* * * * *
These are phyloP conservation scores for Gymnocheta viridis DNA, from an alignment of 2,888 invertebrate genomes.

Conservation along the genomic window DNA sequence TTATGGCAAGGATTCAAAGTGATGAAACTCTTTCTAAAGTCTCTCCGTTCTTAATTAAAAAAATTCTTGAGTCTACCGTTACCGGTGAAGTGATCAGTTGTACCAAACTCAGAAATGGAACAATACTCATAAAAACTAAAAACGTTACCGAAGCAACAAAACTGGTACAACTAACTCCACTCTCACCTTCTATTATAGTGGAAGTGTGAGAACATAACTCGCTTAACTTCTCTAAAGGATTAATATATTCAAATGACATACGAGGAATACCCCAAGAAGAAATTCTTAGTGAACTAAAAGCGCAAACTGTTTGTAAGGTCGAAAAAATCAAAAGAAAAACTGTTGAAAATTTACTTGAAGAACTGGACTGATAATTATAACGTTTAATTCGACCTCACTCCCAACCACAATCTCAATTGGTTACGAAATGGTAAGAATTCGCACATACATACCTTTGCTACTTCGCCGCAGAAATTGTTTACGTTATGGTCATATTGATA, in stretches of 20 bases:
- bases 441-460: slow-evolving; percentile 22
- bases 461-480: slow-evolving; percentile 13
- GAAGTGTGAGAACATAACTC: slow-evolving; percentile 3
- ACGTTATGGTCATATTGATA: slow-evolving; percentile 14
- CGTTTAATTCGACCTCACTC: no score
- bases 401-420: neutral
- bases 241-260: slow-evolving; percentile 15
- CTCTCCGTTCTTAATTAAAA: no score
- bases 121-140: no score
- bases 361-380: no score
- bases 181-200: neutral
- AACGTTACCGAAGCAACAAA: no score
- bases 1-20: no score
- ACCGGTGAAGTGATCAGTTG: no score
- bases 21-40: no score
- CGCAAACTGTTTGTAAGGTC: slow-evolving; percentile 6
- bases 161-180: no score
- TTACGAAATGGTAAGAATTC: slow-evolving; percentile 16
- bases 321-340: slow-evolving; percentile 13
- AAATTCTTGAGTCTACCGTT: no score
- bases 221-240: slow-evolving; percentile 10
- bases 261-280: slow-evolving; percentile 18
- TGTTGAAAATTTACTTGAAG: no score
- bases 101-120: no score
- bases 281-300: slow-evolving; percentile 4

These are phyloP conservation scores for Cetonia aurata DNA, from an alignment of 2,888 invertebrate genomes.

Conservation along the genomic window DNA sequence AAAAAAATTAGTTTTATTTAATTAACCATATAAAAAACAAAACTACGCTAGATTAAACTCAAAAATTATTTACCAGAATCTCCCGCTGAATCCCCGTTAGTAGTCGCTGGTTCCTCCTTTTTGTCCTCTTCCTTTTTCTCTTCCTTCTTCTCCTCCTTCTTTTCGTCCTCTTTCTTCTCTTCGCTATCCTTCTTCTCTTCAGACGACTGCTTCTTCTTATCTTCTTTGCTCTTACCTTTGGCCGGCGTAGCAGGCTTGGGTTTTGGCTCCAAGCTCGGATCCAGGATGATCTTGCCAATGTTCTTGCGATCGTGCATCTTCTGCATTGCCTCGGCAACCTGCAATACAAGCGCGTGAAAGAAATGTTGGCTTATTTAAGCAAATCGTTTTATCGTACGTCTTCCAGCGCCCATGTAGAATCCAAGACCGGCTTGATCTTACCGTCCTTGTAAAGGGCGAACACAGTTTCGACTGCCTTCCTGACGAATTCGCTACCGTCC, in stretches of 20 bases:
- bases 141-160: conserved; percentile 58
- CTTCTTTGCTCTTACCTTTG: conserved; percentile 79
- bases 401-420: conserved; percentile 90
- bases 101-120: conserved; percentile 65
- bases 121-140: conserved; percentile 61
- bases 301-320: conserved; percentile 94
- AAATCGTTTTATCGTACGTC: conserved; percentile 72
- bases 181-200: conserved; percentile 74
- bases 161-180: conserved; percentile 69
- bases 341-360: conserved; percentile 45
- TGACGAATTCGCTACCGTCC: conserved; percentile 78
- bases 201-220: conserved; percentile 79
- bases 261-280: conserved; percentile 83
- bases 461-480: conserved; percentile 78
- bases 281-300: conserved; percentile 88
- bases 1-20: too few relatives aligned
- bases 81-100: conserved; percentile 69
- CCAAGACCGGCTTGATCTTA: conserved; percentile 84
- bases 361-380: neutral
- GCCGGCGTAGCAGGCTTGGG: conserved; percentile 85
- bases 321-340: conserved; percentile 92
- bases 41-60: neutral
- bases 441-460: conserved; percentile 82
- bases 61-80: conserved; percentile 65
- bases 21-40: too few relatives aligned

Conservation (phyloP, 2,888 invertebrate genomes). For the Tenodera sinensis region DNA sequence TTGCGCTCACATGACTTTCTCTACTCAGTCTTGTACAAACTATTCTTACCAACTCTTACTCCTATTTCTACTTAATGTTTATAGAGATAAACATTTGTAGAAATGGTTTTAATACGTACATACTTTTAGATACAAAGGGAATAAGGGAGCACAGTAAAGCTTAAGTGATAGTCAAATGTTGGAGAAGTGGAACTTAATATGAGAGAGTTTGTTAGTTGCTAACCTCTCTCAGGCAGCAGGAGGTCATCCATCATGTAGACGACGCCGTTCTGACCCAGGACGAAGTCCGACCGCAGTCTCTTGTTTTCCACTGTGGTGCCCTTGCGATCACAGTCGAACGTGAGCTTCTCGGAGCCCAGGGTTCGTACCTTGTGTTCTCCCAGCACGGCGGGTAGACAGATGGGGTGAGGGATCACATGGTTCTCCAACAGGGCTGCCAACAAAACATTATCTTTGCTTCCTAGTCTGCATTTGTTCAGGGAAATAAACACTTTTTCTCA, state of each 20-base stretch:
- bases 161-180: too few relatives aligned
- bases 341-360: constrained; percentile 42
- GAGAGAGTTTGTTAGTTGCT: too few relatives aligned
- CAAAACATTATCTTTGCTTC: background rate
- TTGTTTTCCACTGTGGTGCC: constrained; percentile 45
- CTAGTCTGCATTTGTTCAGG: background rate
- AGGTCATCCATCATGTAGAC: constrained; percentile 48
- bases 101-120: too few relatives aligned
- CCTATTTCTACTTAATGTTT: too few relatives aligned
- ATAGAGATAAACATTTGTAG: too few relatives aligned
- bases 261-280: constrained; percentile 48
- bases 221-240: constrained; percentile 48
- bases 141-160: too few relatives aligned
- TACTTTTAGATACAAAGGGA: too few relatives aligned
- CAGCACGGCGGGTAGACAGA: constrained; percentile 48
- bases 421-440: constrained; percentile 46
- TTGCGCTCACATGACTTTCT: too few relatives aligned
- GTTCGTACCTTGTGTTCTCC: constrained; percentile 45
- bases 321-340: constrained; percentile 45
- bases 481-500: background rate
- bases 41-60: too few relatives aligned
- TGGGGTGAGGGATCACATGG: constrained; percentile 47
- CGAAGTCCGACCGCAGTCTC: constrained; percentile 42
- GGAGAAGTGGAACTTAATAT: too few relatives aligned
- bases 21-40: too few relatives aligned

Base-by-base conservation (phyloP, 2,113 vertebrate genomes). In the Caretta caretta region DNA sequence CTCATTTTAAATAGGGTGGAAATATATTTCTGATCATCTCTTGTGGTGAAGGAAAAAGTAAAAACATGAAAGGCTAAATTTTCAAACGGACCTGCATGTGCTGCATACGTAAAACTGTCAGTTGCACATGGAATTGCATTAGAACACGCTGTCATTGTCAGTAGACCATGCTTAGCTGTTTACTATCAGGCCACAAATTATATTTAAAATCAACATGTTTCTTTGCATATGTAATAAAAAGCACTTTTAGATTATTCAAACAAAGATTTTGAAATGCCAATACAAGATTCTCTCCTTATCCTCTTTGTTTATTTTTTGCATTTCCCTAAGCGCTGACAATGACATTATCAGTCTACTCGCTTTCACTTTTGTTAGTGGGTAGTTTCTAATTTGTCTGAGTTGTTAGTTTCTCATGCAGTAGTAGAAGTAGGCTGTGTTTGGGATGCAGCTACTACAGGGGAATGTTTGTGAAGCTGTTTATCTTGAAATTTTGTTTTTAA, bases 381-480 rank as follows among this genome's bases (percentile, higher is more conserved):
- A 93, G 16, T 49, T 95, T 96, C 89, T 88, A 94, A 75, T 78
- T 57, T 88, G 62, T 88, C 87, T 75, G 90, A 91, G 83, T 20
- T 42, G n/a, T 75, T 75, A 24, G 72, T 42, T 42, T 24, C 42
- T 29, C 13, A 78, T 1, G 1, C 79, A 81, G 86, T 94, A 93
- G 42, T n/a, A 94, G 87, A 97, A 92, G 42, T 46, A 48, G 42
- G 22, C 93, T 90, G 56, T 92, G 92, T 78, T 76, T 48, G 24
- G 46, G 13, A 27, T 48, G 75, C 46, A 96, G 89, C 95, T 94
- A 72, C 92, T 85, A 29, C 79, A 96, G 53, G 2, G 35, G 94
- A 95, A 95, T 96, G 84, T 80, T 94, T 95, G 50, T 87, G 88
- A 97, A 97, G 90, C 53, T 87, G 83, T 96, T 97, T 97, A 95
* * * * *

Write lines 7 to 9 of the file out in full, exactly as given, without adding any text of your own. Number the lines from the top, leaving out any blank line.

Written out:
- CGTTTAATTCGACCTCACTC: no score
- bases 401-420: neutral
- bases 241-260: slow-evolving; percentile 15